As clearly shown in FIG. 1, the arrangement of the overflow cell 70 and bubble cell 71 of the surface tension monitoring unit C is such that the upper lip of the cup 89 is disposed at a predetermined height, preferably about 2 inches, above the upper lip of the bubble cell vessel 9-9395. This difference in height, which is maintained constant 4by any suitable supporting structure (not shown) for the cells, determi-nes the head under which the extracted sample is propelled into the bubble cell. Thus, the difference in height ensures that there will be a continuous overowing of the sample from the bubble cell vessel so that the collected quantity of the extracted sample in the said vessel is continuously changing and thus always representative of the state of the reacting mass at that time both as to surface te-nsion and degree of conversion of the polymerizable monomeric materials.
Referring again to FIG. 7, the interior of the bubble cell housing 85-86-87 is vented to the atmosphere by means of a vent line 100 connected to an opening 86a in the upper end plate 86 of the housing. In actual practice it is essential, however, that the interiors of the housings 73-74-75 and 85-86-87 be kept as nearly as possible at the same pressure. To this end, the vent 7. lines 83 and 100 are joined to one another (see FIG. l) by the shortest possible lengths of tubing.
Removal of overfiowed sample from the bubble cell housing is effected by means of a drain line 101 connected to an opening 87a in the bottom end plate 87 of the housing. To facilitate waste disposal, the line 101 is preferably connected to the drain line 84 of the overflow cell housing (see FIG. 1). Cleaning of the bubble and over-flow cells may be effected with the aid of a water line 102 which is connected to the inlet pipe 98 of the bubble cell and controlled by a manually operable valve 103.` A suitable drain-out connection 104 icontrolled by a valve 105 is provided in the line 102 between the valve 103 and the .pipe 98.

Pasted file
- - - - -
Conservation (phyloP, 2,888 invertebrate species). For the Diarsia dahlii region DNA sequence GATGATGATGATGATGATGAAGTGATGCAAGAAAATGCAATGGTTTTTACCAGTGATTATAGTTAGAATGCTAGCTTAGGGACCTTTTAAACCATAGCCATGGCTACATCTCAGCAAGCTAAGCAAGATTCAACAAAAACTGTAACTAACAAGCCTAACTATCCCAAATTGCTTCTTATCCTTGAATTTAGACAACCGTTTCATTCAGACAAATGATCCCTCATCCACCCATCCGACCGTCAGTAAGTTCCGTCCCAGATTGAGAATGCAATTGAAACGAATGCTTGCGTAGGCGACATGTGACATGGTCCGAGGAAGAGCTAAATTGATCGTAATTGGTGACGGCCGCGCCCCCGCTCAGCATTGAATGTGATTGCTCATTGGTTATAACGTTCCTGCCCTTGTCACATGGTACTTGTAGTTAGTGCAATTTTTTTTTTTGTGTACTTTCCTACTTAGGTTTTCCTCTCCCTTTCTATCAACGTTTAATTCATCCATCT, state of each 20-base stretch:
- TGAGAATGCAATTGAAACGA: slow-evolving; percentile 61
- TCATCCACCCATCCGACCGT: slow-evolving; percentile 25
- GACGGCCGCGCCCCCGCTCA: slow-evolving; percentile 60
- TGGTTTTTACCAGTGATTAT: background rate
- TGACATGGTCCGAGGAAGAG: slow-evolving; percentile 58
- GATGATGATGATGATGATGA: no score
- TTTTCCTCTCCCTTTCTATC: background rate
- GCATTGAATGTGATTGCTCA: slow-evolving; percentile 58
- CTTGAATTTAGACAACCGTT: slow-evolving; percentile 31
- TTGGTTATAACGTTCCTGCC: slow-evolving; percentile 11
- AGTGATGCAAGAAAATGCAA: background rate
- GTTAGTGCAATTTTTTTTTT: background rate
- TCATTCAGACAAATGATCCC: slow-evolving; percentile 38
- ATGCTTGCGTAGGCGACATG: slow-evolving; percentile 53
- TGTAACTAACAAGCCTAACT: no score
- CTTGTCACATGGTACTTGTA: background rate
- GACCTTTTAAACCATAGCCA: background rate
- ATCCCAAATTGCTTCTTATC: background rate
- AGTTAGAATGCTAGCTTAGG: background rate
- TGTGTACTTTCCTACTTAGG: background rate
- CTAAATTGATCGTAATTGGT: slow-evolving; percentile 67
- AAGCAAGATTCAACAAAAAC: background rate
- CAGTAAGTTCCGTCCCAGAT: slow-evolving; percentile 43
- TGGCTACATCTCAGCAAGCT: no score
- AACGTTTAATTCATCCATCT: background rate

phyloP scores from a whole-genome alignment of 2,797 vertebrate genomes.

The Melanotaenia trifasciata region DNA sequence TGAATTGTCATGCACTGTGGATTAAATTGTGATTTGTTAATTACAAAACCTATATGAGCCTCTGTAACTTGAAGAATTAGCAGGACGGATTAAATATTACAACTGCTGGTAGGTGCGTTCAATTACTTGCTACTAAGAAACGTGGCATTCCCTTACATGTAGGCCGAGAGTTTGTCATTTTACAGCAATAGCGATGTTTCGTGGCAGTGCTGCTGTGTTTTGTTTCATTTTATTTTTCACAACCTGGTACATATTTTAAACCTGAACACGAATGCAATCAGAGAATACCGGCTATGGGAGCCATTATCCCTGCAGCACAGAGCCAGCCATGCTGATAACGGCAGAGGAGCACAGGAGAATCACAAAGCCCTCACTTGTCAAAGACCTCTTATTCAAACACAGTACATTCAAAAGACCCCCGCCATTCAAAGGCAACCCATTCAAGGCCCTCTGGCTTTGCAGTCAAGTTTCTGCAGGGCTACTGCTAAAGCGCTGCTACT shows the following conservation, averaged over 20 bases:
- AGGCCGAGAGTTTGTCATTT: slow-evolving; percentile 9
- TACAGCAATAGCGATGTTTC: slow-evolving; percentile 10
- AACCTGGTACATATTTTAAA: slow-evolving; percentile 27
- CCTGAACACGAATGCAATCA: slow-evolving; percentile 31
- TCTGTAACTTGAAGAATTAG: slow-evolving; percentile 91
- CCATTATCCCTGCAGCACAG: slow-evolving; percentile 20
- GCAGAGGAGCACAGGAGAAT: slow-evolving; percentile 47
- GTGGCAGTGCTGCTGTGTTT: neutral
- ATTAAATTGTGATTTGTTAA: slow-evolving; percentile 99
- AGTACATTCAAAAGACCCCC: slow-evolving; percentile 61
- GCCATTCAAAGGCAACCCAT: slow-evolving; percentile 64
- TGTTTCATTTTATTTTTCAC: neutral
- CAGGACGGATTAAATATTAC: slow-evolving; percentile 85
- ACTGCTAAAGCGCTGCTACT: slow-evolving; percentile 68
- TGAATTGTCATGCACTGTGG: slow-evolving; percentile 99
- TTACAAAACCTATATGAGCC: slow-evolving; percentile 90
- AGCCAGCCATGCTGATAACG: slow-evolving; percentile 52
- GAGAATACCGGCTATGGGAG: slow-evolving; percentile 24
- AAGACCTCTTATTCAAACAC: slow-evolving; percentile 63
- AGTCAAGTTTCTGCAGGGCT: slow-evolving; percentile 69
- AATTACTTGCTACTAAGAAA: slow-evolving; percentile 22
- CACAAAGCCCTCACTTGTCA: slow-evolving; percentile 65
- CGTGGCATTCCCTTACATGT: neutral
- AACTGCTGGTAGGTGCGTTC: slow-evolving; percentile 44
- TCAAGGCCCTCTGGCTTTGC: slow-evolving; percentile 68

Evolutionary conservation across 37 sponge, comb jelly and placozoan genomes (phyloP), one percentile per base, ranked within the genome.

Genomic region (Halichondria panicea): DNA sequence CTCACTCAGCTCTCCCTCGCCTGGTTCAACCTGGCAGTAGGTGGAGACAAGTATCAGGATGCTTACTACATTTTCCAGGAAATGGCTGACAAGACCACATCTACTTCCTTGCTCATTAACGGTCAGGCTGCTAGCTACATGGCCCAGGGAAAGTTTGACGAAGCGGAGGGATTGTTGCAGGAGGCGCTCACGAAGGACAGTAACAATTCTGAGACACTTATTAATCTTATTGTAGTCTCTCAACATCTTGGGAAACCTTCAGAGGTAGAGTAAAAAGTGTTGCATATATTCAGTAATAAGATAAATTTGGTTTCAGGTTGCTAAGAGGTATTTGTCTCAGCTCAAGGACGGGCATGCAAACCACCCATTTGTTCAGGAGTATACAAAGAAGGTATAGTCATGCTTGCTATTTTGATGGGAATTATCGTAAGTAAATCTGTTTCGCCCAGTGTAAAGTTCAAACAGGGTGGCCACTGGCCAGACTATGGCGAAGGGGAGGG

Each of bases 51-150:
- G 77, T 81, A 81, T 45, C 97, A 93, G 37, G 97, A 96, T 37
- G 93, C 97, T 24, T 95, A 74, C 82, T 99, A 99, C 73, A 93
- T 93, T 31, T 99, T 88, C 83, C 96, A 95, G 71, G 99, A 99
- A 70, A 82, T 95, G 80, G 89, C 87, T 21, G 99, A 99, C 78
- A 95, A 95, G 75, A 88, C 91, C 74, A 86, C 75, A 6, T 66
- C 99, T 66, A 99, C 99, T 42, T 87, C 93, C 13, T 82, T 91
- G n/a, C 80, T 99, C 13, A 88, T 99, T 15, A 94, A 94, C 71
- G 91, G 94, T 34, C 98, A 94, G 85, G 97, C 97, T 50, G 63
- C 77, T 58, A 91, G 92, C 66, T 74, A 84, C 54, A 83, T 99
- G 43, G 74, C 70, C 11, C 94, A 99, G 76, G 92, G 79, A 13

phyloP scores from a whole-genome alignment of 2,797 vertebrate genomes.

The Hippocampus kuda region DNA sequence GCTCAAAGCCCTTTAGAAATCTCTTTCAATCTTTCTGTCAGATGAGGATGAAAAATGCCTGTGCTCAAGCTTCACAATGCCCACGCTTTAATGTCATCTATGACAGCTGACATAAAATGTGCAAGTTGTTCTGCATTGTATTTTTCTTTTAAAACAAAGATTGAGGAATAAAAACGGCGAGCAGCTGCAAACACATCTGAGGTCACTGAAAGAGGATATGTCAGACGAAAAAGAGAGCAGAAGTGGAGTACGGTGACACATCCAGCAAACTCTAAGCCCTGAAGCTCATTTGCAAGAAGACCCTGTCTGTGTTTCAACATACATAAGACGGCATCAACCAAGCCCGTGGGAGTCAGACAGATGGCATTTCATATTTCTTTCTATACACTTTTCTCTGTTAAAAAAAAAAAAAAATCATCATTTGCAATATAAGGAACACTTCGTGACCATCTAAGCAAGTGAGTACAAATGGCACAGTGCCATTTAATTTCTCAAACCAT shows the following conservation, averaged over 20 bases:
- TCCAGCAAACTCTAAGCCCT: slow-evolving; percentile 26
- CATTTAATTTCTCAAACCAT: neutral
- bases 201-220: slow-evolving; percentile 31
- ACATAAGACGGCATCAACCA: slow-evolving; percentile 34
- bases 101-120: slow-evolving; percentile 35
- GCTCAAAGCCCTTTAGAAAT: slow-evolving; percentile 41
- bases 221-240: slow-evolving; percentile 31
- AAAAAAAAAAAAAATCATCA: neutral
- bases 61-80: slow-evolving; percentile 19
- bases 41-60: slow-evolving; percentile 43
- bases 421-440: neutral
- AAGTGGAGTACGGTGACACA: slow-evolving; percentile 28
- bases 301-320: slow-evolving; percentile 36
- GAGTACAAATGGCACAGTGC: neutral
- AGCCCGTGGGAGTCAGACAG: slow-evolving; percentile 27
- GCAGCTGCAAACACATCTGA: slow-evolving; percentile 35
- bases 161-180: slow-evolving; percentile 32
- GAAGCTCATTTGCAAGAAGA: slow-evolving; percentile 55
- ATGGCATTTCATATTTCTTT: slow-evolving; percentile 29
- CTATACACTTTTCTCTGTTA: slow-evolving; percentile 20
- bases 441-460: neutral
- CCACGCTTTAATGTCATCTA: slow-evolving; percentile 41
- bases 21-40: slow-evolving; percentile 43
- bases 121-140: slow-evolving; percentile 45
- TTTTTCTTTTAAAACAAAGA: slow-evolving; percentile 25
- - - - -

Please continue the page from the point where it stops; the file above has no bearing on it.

As hereinbefore indicated, the pressure system 72 associated with the surface tension monitoring unit C cornprises means for supplying bubble-forming pulses of gas underV pressure to the bubble cell 71, and means for sensing the maximum pressures required `for forming the bubbles in the liquid sample of the reacting mass collected within the bubble cell vessel 90-93-95. Referring further to FIG. 7, it will be seen that the upper end plate 86 of the bubble cell housing is provided with a central threaded opening 86h into which is screwed a gland 106 so that a shoulder 106a thereof is in contact with the upper surface of the plate 86. A soft rubber O-ring 107 is suitably interposed between the shoulder 106:1 and the plate 86. Extending slidably through the gland 106 is an elongated stainless steel pipe 108 the lowermost end of which is disposed within the confines of the bublble cell 71 and the upper end of which is fixedly connected, as by welding, with an externally threaded nipple or union 109. The tube or pipe 108 may be locked in position relative to the bubble cell by means of a wedge-shaped gasket 110 which surrounds the pipe 108 and is disposed within the confines of an externally threaded nipple 106b extending upwardly from the gland 106, and a clamp nut 111 which surrounds the pipe 108 and is internally threaded so as to be capable of being screwed onto the nipple 106!) of the gland 106. A sealing gasket 112 is preferably interposed between the clamp nut 111 and the uppermost fiange of the Awed-ge gasket 110.